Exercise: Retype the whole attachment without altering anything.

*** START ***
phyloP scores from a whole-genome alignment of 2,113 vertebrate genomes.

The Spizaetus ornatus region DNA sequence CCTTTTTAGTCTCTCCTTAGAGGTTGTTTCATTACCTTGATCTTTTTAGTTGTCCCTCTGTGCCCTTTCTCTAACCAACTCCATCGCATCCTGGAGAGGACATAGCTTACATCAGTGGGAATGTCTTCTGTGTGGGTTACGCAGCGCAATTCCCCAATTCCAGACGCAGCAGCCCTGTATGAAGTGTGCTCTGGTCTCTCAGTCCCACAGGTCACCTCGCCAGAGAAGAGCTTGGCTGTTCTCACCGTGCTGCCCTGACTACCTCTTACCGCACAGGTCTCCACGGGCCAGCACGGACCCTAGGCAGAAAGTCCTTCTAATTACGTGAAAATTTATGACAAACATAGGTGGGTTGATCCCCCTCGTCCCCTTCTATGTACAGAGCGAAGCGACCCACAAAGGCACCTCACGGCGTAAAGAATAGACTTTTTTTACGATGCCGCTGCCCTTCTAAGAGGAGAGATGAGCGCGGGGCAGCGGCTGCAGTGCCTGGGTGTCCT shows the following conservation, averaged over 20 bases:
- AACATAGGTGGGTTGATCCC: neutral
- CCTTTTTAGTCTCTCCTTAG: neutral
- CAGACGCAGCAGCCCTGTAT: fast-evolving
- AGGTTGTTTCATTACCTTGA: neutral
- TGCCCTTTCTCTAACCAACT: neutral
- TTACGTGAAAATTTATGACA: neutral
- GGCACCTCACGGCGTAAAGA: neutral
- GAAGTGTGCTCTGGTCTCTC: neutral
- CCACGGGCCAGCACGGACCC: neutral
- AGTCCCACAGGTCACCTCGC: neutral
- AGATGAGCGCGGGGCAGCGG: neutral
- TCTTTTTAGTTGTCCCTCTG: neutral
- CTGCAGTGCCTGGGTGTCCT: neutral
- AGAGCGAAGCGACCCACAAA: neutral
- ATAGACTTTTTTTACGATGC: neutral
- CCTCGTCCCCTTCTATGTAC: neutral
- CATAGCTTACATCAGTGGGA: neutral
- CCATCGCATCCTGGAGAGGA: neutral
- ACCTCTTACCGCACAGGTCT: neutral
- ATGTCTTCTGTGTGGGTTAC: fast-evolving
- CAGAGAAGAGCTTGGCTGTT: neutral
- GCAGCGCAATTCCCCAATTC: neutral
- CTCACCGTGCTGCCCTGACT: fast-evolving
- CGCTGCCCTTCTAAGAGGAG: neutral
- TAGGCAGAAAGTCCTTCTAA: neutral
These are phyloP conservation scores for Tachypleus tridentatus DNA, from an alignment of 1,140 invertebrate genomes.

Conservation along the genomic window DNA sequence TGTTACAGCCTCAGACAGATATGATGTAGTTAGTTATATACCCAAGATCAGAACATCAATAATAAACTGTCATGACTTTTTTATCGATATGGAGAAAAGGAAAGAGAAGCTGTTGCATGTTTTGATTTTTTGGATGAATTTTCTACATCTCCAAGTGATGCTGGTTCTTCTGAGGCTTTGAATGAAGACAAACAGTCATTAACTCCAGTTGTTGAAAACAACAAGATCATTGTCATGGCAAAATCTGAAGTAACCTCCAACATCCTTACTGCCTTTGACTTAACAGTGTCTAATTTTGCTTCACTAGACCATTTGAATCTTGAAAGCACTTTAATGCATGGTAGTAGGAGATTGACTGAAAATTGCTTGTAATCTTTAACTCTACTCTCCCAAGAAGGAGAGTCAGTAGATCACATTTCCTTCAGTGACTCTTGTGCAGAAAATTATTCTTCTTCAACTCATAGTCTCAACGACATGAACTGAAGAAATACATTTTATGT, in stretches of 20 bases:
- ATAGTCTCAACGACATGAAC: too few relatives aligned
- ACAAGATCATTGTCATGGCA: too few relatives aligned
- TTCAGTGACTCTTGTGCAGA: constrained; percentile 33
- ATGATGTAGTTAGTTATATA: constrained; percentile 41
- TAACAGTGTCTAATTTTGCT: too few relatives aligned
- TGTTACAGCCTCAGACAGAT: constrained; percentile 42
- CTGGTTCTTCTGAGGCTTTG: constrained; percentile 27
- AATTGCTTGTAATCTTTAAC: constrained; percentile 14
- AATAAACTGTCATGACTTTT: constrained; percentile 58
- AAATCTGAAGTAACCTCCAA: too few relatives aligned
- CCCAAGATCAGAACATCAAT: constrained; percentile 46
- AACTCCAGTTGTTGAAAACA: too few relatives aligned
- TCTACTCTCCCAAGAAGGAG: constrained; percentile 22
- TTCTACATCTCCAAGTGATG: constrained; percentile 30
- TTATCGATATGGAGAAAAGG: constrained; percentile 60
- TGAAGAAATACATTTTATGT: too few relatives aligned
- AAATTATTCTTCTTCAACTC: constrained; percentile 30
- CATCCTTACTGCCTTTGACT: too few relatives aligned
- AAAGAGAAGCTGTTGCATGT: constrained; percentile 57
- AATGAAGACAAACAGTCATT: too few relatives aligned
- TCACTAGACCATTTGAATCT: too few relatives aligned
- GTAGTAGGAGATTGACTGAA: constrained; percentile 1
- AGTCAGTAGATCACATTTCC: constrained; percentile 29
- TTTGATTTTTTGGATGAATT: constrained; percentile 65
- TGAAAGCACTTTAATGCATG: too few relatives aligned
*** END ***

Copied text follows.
phyloP scores from a whole-genome alignment of 2,113 vertebrate genomes.

The Spizaetus ornatus region DNA sequence CCTTTTTAGTCTCTCCTTAGAGGTTGTTTCATTACCTTGATCTTTTTAGTTGTCCCTCTGTGCCCTTTCTCTAACCAACTCCATCGCATCCTGGAGAGGACATAGCTTACATCAGTGGGAATGTCTTCTGTGTGGGTTACGCAGCGCAATTCCCCAATTCCAGACGCAGCAGCCCTGTATGAAGTGTGCTCTGGTCTCTCAGTCCCACAGGTCACCTCGCCAGAGAAGAGCTTGGCTGTTCTCACCGTGCTGCCCTGACTACCTCTTACCGCACAGGTCTCCACGGGCCAGCACGGACCCTAGGCAGAAAGTCCTTCTAATTACGTGAAAATTTATGACAAACATAGGTGGGTTGATCCCCCTCGTCCCCTTCTATGTACAGAGCGAAGCGACCCACAAAGGCACCTCACGGCGTAAAGAATAGACTTTTTTTACGATGCCGCTGCCCTTCTAAGAGGAGAGATGAGCGCGGGGCAGCGGCTGCAGTGCCTGGGTGTCCT shows the following conservation, averaged over 20 bases:
- AACATAGGTGGGTTGATCCC: neutral
- CCTTTTTAGTCTCTCCTTAG: neutral
- CAGACGCAGCAGCCCTGTAT: fast-evolving
- AGGTTGTTTCATTACCTTGA: neutral
- TGCCCTTTCTCTAACCAACT: neutral
- TTACGTGAAAATTTATGACA: neutral
- GGCACCTCACGGCGTAAAGA: neutral
- GAAGTGTGCTCTGGTCTCTC: neutral
- CCACGGGCCAGCACGGACCC: neutral
- AGTCCCACAGGTCACCTCGC: neutral
- AGATGAGCGCGGGGCAGCGG: neutral
- TCTTTTTAGTTGTCCCTCTG: neutral
- CTGCAGTGCCTGGGTGTCCT: neutral
- AGAGCGAAGCGACCCACAAA: neutral
- ATAGACTTTTTTTACGATGC: neutral
- CCTCGTCCCCTTCTATGTAC: neutral
- CATAGCTTACATCAGTGGGA: neutral
- CCATCGCATCCTGGAGAGGA: neutral
- ACCTCTTACCGCACAGGTCT: neutral
- ATGTCTTCTGTGTGGGTTAC: fast-evolving
- CAGAGAAGAGCTTGGCTGTT: neutral
- GCAGCGCAATTCCCCAATTC: neutral
- CTCACCGTGCTGCCCTGACT: fast-evolving
- CGCTGCCCTTCTAAGAGGAG: neutral
- TAGGCAGAAAGTCCTTCTAA: neutral
These are phyloP conservation scores for Tachypleus tridentatus DNA, from an alignment of 1,140 invertebrate genomes.

Conservation along the genomic window DNA sequence TGTTACAGCCTCAGACAGATATGATGTAGTTAGTTATATACCCAAGATCAGAACATCAATAATAAACTGTCATGACTTTTTTATCGATATGGAGAAAAGGAAAGAGAAGCTGTTGCATGTTTTGATTTTTTGGATGAATTTTCTACATCTCCAAGTGATGCTGGTTCTTCTGAGGCTTTGAATGAAGACAAACAGTCATTAACTCCAGTTGTTGAAAACAACAAGATCATTGTCATGGCAAAATCTGAAGTAACCTCCAACATCCTTACTGCCTTTGACTTAACAGTGTCTAATTTTGCTTCACTAGACCATTTGAATCTTGAAAGCACTTTAATGCATGGTAGTAGGAGATTGACTGAAAATTGCTTGTAATCTTTAACTCTACTCTCCCAAGAAGGAGAGTCAGTAGATCACATTTCCTTCAGTGACTCTTGTGCAGAAAATTATTCTTCTTCAACTCATAGTCTCAACGACATGAACTGAAGAAATACATTTTATGT, in stretches of 20 bases:
- ATAGTCTCAACGACATGAAC: too few relatives aligned
- ACAAGATCATTGTCATGGCA: too few relatives aligned
- TTCAGTGACTCTTGTGCAGA: constrained; percentile 33
- ATGATGTAGTTAGTTATATA: constrained; percentile 41
- TAACAGTGTCTAATTTTGCT: too few relatives aligned
- TGTTACAGCCTCAGACAGAT: constrained; percentile 42
- CTGGTTCTTCTGAGGCTTTG: constrained; percentile 27
- AATTGCTTGTAATCTTTAAC: constrained; percentile 14
- AATAAACTGTCATGACTTTT: constrained; percentile 58
- AAATCTGAAGTAACCTCCAA: too few relatives aligned
- CCCAAGATCAGAACATCAAT: constrained; percentile 46
- AACTCCAGTTGTTGAAAACA: too few relatives aligned
- TCTACTCTCCCAAGAAGGAG: constrained; percentile 22
- TTCTACATCTCCAAGTGATG: constrained; percentile 30
- TTATCGATATGGAGAAAAGG: constrained; percentile 60
- TGAAGAAATACATTTTATGT: too few relatives aligned
- AAATTATTCTTCTTCAACTC: constrained; percentile 30
- CATCCTTACTGCCTTTGACT: too few relatives aligned
- AAAGAGAAGCTGTTGCATGT: constrained; percentile 57
- AATGAAGACAAACAGTCATT: too few relatives aligned
- TCACTAGACCATTTGAATCT: too few relatives aligned
- GTAGTAGGAGATTGACTGAA: constrained; percentile 1
- AGTCAGTAGATCACATTTCC: constrained; percentile 29
- TTTGATTTTTTGGATGAATT: constrained; percentile 65
- TGAAAGCACTTTAATGCATG: too few relatives aligned